A Minnesota judge has granted Franken's request to proceed in investigating the absentee ballots that were thrown out, in the hope of finding people who were actually eligible to vote, but could not be verified as such by the state.
Thare are no firm numbers statewide as to the total amount of rejected absentee ballots, but Minnesota's largest county -- which makes up about 22% of the state population -- had about 461 such ballots... so it seems reasonable to assume we're talking about around four times that amount.
Basically, Franken's people will be doing the legwork that the state doesn't do on these ballots, to locate the voters and determine whether they were eligible to vote. If they find a supporter of theirs who was eligible to vote, that voter can -- with the Franken campaign's help -- go to court to get a judge to approve their ballot and amend the state total. This process is entirely judicial and seperate from the mandatory recount process, and the Franken campaign would be under no obligation to get legitimate Coleman voters to go to court and get their votes approved. The Coleman campaign, however, would presumably want to do the same, since it's entirely possible that the entire election could hang on these votes.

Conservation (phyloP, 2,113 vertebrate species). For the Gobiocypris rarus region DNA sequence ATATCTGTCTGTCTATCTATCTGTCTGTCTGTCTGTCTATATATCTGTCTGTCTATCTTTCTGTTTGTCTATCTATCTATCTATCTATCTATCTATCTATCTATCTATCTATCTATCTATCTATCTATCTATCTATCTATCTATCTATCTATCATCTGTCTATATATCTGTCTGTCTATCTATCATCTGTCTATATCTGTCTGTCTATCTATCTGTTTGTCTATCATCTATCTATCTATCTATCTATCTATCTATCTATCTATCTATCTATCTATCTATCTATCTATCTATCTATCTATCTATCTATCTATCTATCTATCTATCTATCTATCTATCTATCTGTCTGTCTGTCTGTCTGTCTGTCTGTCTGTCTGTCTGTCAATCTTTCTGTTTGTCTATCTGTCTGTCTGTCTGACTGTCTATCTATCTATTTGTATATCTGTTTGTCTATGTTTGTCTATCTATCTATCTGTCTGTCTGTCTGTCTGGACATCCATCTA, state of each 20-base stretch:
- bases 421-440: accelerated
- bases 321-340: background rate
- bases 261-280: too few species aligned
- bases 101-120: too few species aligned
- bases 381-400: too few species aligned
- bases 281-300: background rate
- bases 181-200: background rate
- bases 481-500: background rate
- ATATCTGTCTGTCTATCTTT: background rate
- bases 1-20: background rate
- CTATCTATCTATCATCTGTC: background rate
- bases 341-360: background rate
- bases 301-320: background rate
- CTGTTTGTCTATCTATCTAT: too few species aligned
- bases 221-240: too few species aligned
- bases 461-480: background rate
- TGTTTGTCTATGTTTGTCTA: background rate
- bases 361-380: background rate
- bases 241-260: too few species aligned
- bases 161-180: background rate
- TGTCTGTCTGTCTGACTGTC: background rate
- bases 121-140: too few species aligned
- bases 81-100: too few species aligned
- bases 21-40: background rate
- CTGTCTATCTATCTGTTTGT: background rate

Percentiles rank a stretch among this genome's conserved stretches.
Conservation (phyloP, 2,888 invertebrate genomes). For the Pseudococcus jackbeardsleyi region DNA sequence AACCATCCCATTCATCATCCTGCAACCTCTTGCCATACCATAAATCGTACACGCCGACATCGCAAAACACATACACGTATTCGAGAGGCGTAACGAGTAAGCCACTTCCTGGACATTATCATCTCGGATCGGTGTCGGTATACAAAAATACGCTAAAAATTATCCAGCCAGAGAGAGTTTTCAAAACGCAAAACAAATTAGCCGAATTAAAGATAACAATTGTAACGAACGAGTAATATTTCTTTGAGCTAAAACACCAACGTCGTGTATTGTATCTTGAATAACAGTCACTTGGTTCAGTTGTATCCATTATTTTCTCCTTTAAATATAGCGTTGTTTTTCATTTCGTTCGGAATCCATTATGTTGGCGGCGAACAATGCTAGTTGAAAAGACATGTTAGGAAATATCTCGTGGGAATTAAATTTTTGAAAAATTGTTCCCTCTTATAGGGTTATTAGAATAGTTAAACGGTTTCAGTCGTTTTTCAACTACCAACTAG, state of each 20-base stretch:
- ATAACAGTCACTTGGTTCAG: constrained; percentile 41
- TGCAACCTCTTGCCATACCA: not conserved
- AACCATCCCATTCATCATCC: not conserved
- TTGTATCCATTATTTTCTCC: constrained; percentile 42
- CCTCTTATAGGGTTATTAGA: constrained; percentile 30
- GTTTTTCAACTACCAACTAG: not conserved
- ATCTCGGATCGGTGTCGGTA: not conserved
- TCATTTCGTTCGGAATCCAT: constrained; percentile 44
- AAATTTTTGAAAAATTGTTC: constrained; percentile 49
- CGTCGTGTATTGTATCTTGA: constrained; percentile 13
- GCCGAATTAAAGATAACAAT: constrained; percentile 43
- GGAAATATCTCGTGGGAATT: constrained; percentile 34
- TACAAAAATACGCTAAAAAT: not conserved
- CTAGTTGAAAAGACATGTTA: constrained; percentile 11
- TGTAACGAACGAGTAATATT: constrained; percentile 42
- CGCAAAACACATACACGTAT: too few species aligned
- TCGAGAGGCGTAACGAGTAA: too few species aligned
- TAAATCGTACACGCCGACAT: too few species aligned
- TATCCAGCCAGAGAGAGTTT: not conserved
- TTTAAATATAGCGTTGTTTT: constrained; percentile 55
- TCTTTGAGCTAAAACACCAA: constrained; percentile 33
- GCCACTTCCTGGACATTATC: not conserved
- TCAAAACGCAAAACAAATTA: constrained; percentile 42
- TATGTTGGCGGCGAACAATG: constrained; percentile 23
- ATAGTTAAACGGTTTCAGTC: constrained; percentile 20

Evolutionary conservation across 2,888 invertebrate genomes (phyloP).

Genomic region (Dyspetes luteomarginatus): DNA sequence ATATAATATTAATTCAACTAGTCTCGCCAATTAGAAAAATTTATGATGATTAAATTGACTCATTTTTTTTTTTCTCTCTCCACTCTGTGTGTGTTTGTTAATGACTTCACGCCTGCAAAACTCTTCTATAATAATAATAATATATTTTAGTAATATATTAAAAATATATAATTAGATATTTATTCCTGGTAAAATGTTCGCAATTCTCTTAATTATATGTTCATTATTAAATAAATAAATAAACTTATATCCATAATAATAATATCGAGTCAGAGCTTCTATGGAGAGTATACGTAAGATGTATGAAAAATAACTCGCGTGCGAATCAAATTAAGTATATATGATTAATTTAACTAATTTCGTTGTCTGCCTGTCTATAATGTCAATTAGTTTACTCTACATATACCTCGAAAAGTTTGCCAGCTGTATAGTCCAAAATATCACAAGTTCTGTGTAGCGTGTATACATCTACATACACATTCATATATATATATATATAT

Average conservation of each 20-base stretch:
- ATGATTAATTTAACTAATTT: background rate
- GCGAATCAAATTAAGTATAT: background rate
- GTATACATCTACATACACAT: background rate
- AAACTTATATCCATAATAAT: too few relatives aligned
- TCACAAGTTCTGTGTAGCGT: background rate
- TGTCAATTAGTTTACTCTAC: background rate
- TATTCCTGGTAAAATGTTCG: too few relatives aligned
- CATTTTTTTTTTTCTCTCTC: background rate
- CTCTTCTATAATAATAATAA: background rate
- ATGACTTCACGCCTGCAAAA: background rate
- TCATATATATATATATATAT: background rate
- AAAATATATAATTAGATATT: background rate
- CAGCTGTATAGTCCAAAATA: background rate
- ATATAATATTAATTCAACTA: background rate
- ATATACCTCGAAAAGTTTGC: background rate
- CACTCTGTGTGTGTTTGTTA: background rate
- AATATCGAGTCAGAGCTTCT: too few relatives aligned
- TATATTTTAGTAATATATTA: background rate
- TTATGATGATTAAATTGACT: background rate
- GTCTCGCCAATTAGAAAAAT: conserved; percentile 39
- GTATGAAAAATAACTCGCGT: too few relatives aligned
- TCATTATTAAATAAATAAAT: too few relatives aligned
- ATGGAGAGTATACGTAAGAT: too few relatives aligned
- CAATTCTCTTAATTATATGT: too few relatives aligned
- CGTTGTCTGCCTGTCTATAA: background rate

Of course, there's also the recount itself which might win it for Franken.
A few key points on the recount:
1> Optical scanning has a failure rate that is higher when those votes are scanned in bulk numbers. Ballots stick together, get out of alignment, etc. So, crowded cities are more likely to fail at a rate higher than rural areas. Beth Fraser, the director of governmental affairs for the Minnesota secretary of state's office, recently said that her office estimates that as many as two votes for every 1,000 cast -- or as many as 6,000 votes -- may have been mistakenly rejected. If those votes go 55% Franken, 45% Coleman, that's a total of 3300 Franken votes to 2700 Coleman votes, or about 400 votes above the 207 vote gain he'll need to win. Of course, a significant minority could go to the independent candidate who came in third, so it's going to be close.
2> Urban voters are more likely to use older, overworked, more tempermental machines that result in voters trying to clarify their ballot with circles, checkmarks, etc.
3> There's evidence of a lot of undervoting, according to the current results, where people voted for say, Obama, but their vote for Franken may either not be there or may be unregistered due to scanning problems or some other factor. This could play a significant role in the recount.
So, Franken has a couple pathways to victory open to him... both of which seem likely to be slightly tilted in his direction.